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joanna carlos
joanna carlos WHAT'S THERE to write about in Pampanga that is peculiar to this place? I once had Cubao to grip my imagination. That was years ago when I took random jeeps that dropped me at Ali Mall, me in secondhand clothes which I bought from their stalls, circling the territory, placing flags. You mark your municipality in the province despite growing up thinking it was a vacation house; you stroll around wondering if you can feel passions other than incredulity when all you really wanted in this world was a long transcript. “I can get no satisfaction.” In those breezy, wind-battered jeeps you pull up a notebook because you were writing a location profile entitled “Cubao.” The weather that afternoon was perfectly warm and it illuminated the 3 other people seated far apart on each side, but I was not after them. A song that I discovered just then was playing over the vehicle’s speakers- the first thing I wrote that day was its lyrics. I knew I would get to visit that fabled place again in a quarter of an hour and get my chance to flatter it with cajoling, with remembering, with inventing. That day and today are far apart and I am beginning to stoop from old age so I must rely on my good judgment to laugh at everyone else who travels in circles. When I am in Angeles, I feel that I could barge into a room and people would know that I am on their side.

Recently, J. asked me, “Taga-Pampanga ka? Saan do’n?” I said where I was from, and he seemed as though he was not satiated by all this conversation, as though his discovery that I was a fellow Capampangan (He was from S.) was an everlasting well of curiosity for him. I felt briefly sorry for his overzealousness but he would not cease over the next few days. I would catch him looking at me with eyes searching out some secret Pampangueno-ness in my each action. Normally, I would be entertained; I knew he was from there too, what a lark. I’d be playing charades. J.P. looked every inch from Pampanga: reddish sunburnt complexion, sugar-addled teeth, muscular physique. I was glad that we shared that place (however dead without being valued); without a word my life was accepted, overpowering any reason/logic simply because he had entitlement, and quite possibly a legitimate understanding of my origin, however physical, no matter how infinitesimal. So I guess that people love something that reflects their own selves in another, especially in these times of strife. I see that in this Age. I see other things as well but I tell them to a friend in secret.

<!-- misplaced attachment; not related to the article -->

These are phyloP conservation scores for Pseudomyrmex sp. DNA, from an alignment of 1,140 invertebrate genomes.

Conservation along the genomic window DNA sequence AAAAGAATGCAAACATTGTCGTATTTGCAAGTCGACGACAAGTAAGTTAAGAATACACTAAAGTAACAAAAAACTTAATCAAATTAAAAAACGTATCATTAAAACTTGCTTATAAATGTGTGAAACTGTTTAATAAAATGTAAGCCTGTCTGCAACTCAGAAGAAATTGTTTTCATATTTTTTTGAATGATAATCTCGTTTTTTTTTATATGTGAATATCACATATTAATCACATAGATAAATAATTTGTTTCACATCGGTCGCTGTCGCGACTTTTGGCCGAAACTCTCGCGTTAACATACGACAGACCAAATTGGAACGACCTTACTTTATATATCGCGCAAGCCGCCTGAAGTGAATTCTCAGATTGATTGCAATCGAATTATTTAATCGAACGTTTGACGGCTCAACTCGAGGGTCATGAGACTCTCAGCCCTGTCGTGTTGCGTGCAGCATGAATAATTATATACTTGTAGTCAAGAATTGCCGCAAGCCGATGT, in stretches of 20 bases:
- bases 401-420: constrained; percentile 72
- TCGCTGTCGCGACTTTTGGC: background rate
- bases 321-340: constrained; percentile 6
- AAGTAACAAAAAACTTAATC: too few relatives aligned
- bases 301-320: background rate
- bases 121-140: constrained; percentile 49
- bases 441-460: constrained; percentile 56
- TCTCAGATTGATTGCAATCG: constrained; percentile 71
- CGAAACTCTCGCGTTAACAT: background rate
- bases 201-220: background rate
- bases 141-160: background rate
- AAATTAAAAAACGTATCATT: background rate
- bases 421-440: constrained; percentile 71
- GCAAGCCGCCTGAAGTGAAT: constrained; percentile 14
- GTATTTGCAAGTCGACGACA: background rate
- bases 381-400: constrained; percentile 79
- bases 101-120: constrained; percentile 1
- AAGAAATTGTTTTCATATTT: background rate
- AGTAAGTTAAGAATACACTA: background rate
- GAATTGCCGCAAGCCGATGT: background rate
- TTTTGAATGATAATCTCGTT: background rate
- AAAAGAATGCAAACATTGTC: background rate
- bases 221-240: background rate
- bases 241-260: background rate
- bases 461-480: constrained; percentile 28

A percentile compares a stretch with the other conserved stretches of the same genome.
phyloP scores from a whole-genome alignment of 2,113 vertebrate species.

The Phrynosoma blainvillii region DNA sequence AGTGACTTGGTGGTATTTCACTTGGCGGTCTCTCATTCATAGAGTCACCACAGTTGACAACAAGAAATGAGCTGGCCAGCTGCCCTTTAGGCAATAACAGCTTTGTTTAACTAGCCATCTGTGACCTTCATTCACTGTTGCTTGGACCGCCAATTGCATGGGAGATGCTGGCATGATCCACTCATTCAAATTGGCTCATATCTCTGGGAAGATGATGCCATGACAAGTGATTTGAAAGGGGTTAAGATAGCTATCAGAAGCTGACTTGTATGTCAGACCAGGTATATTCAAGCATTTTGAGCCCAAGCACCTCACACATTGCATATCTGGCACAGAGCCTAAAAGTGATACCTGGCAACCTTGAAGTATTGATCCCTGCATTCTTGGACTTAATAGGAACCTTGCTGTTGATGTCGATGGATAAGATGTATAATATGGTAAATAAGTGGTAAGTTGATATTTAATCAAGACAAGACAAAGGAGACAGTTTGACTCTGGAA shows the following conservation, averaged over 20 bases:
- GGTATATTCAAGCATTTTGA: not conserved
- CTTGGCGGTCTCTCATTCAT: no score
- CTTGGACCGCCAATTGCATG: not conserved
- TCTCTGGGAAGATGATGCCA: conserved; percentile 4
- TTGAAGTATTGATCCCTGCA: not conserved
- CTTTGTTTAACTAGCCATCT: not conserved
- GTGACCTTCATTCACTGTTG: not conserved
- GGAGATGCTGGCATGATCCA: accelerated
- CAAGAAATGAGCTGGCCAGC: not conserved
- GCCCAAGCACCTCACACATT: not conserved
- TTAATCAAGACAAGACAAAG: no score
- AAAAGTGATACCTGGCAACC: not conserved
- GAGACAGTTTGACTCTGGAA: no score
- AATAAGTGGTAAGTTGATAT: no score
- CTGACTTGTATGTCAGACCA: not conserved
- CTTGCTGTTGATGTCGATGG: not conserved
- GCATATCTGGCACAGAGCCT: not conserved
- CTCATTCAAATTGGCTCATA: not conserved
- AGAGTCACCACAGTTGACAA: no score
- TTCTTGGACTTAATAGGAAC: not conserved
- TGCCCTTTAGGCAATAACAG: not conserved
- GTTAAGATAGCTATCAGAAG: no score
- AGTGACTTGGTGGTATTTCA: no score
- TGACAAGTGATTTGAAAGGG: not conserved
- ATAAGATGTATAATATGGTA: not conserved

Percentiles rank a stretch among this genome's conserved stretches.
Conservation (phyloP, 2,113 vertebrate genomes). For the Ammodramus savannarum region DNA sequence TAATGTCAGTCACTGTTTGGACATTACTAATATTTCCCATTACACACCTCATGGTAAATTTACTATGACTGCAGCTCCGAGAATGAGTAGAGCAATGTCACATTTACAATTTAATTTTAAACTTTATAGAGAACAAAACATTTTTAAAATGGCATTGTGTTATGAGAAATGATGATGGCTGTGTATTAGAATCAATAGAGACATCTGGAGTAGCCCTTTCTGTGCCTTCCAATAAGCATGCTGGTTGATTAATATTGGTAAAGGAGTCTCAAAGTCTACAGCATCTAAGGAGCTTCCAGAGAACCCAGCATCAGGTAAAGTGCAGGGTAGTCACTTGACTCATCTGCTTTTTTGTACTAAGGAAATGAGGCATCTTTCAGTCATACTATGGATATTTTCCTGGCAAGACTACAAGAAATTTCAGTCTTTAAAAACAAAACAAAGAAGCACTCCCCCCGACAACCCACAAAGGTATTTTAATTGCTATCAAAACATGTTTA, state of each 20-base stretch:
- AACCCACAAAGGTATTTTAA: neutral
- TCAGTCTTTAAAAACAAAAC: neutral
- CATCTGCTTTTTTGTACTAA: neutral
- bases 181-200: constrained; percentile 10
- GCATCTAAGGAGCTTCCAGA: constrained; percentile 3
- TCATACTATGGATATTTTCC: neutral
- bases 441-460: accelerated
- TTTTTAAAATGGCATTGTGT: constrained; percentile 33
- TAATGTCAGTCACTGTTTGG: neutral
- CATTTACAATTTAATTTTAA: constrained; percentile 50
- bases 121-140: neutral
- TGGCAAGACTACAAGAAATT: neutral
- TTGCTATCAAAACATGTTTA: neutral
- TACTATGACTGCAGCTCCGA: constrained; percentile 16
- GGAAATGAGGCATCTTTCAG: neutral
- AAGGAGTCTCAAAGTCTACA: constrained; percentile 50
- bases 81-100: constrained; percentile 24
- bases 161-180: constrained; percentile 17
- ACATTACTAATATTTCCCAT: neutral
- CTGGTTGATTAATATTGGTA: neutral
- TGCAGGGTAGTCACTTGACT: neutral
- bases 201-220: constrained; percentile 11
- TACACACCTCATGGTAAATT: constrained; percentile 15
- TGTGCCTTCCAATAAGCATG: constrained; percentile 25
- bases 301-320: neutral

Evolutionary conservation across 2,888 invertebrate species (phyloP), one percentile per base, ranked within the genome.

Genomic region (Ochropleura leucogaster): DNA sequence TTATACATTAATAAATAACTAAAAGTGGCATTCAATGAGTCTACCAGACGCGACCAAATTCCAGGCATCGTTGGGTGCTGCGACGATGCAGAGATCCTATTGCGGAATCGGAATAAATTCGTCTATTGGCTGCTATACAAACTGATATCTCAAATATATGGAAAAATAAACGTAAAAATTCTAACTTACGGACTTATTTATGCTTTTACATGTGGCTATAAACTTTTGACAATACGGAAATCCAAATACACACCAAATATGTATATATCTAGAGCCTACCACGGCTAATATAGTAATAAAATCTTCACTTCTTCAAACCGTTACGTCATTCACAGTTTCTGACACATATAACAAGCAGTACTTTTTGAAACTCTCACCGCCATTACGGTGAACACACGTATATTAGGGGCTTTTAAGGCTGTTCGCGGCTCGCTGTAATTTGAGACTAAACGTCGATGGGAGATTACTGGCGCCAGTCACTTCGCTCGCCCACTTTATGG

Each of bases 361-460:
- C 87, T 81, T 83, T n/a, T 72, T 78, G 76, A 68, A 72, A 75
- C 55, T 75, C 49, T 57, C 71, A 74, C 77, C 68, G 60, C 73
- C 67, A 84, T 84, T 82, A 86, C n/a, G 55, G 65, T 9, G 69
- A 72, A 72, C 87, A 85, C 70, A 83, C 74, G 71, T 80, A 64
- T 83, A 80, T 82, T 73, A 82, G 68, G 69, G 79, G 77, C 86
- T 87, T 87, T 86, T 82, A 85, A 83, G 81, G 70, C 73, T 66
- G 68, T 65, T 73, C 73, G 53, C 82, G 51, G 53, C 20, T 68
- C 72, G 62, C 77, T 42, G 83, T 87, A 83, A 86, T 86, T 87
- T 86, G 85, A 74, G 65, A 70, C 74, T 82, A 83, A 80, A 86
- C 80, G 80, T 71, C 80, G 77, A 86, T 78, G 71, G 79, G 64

Developing Dancing Block

I have not the inclination to decorate my language, and writing this now, I see that the style I valued in my past is waning and that I now suffer looking in horror at the things I produce as though I had never in my life experienced talent of any form. You know what they say, “the first art is the passionate one.” I still like long sentences, telltale detail, descriptions but I do not like what happened to my voice. (Look at that sentence, I wrote differently before.) Gone are those brief fleeting joys that would ultimately doom anyone worth their salt, replaced by a pathetic crawling back into the memories of old habits. What had been lauded and effortless before stagnated into the word that I key in minute after minute, another mediocre letter after another and it can’t be stopped, this stupid Alzheimer’s. How is it that the more decorated I became, the blander I turned? The horror. I have little to show the world other than a lifelong struggle, my body, and the book I am thinking of.

There is this handsome person alight on a train, with black earphones snug and loud, moving restlessly, facing inwards, sometimes outwards each large window, with a languid sort of easy charm, lady-killer and a trifle insensitive. He looked lighter than the mysterious stranger from Clark so many months ago and I looked at him, with me seated safely in the hard LRT bench staring wonderingly at his familiar face, with its contours softer, fuller, clearer than its predecessor. They could have been fraternal twins, so I now had 2 curiosities: one in Manila and another in Pampanga. I could bump into either one as long I retrace my steps. I felt the pull between black and white very strongly. There was this magnificent brocade and I had all the ingredients necessary for said primordial broth as I wanted to be there when it exploded. (Yes, I am resorting to summarizing as a conclusion, bear with me.) These are the things that are occupying me now. Words are disappointing me, living double lives is a challenge, and you’d be thinking of all the things that you search for when you take a midnight walk… So you gauge what the environment does to you, you breathe all this into yourself. Some people will want to be with you and then you discover that in places, there’s something that can be determined that would make you want to stay.

[About the author. Joanna Carlos considers herself Kapampangan, having grown up in an atmosphere in which the dialect was distributed freely among locals and expatriates here and abroad; thereby she ingested it like the smell of dying sampaguitas, the sound of cicadas by moonlight, and the sight of lanterns, ablaze in the sun, that decorate the city. She is dedicated and compassionate, and is interested in many things. After leaving the KSA, she has then immersed herself in the folkloric society of Pampanga. Joan is kindhearted and generous. Yet she has her pet peeves, her Lilith moments, so don't be a "cold-hearted capitalist" and irritate her, because even then you wouldn't realize who you are up against. Her writing was honed throughout the years and so has she. Joanna, then, is an amalgam of the child and the present, accepting, just..]

-Posted: 8:30 PM 3/10/14 | More of this author on eK!